BELDING — For several moments Sunday morning, Belding resident and World War II veteran John Geisen stood quietly just a few feet in front of the new Belding Freedom Wall memorial as people shuffled around him.
Staring at the newly dedicated wall, built in memory of area WWII veterans, Geisen’s eyes began to glass over with tears. With a deep breath, he then took a few steps closer to the wall.
Reaching out his hand, he carefully placed his finger on the wall, pointing to the blue star bearing his own name.
Sixty-eight years ago Geisen landed at Anzio Beach, Italy, where he served as a machine gunner in the United States Army fighting in WWII.
On Sunday, Veterans Day, standing with nine other WWII veterans, he helped remove the black curtain to reveal the reconstructed Belding Freedom Wall, a memorial to the services of the men and women who fought as Geisen did for the freedoms we all enjoy today.
The original Belding Freedom Wall served as a “service board,” updated with the names of those who traveled overseas from the Belding area to fight in WWII. It was located at the corner of Bridge and Main streets and constructed in 1942.
But on Nov. 11, 1948, the wall was decommissioned with one last ceremony as the land was to be used to expand the Gibson factory.
On Sunday, an almost visually identical wall found its new home back in downtown Belding.
“I’ve been a part of this wall ever since the beginning, but we had no idea that we’d ever go this far with it,” Geisen said. “Everyone who has worked on this has done an outstanding job. I have a good reason to be proud because not only is my name on it, but two of my brothers’ names are on it.”
Approximately 250 people gathered at the new memorial for its dedication Sunday morning on Depot Street just west of the Pere Marquette Depot. Bleachers were set up in the street to accommodate the impressive crowd, consisting of many area veterans who had waited years for the memorial to return.
Belding Mayor Ron Gunderson said the new memorial was a great example of the community and city coming together to celebrate as one, despite the difficulties along the long road traveled to make the wall a reality.
“I’m proud that the community came together,” Gunderson said. “I’m proud that, if nothing else, because of the unity and the dedication of the people who put everything forward into this to make it be what it is, now everyone can see this for what it is. These are all people who lost their lives for the simple fact that we could be here today to dedicate this wall.”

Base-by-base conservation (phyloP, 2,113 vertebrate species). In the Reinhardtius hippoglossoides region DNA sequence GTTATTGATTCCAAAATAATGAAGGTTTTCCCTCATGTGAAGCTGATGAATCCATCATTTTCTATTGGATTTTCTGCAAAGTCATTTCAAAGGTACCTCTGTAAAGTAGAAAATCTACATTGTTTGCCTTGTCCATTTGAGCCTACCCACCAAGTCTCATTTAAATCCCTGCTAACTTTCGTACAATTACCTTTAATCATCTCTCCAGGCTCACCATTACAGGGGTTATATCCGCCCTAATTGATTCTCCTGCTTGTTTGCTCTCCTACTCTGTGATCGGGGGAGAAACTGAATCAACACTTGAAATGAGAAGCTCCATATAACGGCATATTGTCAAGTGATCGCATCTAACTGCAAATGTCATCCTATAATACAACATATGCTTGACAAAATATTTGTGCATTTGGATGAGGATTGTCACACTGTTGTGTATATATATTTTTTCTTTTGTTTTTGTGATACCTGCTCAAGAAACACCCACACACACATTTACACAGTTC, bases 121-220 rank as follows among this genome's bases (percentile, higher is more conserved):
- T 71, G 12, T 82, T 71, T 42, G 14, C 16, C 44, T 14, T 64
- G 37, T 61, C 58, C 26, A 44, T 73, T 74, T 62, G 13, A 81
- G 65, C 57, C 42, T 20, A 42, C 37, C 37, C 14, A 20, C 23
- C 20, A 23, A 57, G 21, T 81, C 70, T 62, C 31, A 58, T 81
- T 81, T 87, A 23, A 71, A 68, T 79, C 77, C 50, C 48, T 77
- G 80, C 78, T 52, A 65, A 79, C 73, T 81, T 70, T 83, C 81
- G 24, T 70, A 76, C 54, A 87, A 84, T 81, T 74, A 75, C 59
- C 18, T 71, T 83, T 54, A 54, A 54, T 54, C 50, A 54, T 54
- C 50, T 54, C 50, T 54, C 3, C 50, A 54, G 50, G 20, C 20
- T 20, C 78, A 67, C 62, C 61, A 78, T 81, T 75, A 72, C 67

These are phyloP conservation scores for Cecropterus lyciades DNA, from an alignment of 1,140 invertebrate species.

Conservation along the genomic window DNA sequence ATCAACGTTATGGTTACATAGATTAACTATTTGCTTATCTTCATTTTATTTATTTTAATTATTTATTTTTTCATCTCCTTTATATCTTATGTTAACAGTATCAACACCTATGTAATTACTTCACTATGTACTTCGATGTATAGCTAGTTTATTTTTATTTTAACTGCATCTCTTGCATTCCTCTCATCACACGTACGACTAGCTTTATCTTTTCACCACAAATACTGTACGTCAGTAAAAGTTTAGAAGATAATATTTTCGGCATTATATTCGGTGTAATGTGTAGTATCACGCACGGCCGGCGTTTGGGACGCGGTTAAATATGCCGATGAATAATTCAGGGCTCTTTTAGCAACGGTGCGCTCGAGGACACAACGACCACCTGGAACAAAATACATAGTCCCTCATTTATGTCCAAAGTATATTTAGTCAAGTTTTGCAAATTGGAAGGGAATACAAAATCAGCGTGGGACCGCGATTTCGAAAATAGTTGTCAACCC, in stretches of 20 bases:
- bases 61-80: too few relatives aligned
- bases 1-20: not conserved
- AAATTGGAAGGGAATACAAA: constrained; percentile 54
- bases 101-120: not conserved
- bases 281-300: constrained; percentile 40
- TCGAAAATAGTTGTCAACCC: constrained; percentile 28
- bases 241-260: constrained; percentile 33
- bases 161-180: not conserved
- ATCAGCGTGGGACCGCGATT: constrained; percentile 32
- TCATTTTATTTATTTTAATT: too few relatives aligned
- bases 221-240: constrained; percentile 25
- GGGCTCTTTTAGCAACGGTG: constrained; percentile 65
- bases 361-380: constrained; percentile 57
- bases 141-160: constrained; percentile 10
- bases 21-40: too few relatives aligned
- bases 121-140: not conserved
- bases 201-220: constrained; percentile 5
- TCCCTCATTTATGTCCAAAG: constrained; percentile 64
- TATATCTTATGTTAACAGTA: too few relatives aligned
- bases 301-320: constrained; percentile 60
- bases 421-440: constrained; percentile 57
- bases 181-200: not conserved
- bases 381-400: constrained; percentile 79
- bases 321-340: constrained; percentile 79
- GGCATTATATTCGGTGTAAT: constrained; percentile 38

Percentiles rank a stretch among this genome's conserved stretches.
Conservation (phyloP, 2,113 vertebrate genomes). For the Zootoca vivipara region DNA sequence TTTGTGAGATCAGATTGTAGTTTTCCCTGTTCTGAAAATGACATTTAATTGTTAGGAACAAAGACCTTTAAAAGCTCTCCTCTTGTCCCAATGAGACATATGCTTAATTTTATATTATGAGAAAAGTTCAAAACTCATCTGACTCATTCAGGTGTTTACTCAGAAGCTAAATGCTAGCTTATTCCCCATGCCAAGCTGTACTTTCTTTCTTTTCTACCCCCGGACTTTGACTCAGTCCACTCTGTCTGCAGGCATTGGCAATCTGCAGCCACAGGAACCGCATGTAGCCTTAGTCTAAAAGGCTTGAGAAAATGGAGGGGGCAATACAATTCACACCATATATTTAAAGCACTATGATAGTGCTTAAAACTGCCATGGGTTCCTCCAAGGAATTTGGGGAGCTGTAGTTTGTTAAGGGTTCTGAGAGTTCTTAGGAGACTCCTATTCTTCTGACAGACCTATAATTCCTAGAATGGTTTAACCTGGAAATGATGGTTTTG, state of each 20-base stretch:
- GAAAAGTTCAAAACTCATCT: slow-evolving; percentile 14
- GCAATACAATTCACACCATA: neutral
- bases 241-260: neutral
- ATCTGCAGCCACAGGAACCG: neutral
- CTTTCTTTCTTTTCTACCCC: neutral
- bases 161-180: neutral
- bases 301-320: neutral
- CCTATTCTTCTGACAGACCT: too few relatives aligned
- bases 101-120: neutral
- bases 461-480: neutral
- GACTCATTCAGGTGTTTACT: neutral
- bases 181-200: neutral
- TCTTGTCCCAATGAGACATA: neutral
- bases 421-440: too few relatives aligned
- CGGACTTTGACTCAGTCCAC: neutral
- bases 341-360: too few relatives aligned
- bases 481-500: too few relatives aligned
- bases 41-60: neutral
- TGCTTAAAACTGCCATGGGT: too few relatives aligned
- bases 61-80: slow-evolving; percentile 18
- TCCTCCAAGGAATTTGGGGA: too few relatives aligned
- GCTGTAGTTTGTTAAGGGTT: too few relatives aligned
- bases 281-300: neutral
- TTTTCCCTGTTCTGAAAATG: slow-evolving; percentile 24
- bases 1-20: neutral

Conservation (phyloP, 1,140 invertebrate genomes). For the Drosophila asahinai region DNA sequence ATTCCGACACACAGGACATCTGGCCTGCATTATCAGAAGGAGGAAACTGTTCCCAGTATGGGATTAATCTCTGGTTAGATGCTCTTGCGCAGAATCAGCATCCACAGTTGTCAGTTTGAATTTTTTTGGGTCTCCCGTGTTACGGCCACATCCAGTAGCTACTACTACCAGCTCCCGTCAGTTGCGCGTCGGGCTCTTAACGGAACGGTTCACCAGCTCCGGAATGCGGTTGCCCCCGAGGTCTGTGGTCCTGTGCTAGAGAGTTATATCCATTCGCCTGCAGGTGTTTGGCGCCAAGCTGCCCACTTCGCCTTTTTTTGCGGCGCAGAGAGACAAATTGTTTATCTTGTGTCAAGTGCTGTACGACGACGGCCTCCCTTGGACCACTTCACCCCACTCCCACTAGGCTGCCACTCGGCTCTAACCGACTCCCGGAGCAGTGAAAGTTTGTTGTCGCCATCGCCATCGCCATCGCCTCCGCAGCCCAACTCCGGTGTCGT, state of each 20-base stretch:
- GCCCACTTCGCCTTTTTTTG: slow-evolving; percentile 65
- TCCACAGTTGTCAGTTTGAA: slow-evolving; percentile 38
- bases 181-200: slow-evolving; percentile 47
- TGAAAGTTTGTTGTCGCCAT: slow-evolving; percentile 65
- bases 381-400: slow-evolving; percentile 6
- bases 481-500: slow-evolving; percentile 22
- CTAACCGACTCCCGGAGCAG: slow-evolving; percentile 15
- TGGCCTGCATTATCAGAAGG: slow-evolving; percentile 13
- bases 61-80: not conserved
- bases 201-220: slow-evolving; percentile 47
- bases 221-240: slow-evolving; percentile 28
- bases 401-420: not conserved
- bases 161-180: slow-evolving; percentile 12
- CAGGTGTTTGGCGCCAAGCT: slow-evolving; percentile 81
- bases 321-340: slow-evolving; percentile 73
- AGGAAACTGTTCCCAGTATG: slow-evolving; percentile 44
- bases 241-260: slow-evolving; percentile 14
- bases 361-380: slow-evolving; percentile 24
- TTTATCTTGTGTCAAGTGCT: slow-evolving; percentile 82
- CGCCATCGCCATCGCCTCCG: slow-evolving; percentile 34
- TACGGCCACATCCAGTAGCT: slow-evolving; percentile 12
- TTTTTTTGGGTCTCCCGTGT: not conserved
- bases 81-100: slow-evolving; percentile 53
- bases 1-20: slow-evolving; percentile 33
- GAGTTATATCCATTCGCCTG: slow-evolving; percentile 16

Belding resident Denny Craycraft, who spent more than two years collecting funds, working with the city and working countless volunteer hours to make the wall a reality, finally found peace with himself as he watched person after person walk along the wall, marveling at the 726 stars and names on it.
“It has been a very emotional day,” Craycraft said. “There were three occasions fighting in the Vietnam War where I thought I may not come back. I’ve more or less dedicated my time and feelings to help veterans who are less fortunate than I. But I’ve always wanted to know, why did I get to come back home when the brothers I fought with did not? Now I believe making this wall happen in this community was my calling, my reason for coming home.”
Craycraft said he was driven by the veterans who are still alive today, and as recently as Friday he received a grave reminder of how important it was to erect the wall as quickly as he could after he attended the funeral of WWII veteran Jack Rice, a B-24 liberator bomber pilot.
“I was commander of the VFW several years ago and an older veteran gave me a picture of the original wall,” Craycraft said. “For a long time, that picture just sat on my desk, but after a while, I started looking at it closer and wanted to know what happened to it. The more I got into it, the more I realized that wall should have never have been taken down.”
Although the wall is complete, there is still work left to do to complete the surroundings of the monument. According to Craycraft, he is still short $7,000 in funds to complete the remaining portions surroundings the wall and is continuing to sell bricks which are available for $50 and can be engraved with any veteran’s name who has served in any war.
However, Craycraft said he is not worried about finding that remaining $7,000.
“Looking at everything, I surprise myself,” he said. “But then I look at the people who live in this community, who helped make this happen, and I have no reason to be surprised.”
As the Ionia Community Band finished playing and people began to filter away from the new memorial, Craycraft stayed to help clean up, and likely, get back to work on finishing the rest of the monument.
“I will never forget those boys pulling back that curtain, with tears filled in their eyes,” he said. “They closed it 64 years ago and I wanted them to reopen it today, and that’s exactly what they did.”